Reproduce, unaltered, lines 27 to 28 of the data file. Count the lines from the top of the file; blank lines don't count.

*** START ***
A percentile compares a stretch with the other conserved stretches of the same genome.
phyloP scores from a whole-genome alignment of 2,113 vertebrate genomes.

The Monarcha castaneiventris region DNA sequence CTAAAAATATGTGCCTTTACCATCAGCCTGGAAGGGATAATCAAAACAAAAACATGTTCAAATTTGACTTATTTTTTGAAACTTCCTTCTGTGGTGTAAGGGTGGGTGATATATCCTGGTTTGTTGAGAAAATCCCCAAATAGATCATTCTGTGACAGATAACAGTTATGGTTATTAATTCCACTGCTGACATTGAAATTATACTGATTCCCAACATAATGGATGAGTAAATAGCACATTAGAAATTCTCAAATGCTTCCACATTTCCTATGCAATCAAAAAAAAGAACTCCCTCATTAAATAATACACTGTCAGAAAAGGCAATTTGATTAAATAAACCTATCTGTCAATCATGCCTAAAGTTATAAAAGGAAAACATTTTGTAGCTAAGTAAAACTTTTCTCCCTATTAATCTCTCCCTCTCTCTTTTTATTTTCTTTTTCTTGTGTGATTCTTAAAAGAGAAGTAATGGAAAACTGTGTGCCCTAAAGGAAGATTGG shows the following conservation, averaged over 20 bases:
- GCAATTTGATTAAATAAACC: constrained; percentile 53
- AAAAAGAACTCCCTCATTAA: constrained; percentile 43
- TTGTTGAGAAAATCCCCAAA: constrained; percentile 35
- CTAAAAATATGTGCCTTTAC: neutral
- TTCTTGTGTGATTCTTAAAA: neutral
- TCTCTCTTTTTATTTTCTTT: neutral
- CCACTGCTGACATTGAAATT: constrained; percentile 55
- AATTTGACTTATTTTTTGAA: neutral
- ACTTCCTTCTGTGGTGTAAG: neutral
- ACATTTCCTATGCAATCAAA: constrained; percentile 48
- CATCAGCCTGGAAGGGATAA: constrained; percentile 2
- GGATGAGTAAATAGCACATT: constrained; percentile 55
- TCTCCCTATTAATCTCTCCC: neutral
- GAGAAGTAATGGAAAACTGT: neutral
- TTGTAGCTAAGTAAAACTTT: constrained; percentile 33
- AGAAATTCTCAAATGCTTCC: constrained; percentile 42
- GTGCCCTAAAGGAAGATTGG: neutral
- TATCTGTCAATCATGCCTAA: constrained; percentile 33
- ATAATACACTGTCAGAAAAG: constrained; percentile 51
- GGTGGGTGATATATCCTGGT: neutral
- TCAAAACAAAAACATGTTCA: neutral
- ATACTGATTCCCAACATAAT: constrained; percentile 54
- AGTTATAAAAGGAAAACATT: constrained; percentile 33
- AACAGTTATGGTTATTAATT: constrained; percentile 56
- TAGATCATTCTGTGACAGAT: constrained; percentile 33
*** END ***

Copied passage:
- AACAGTTATGGTTATTAATT: constrained; percentile 56
- TAGATCATTCTGTGACAGAT: constrained; percentile 33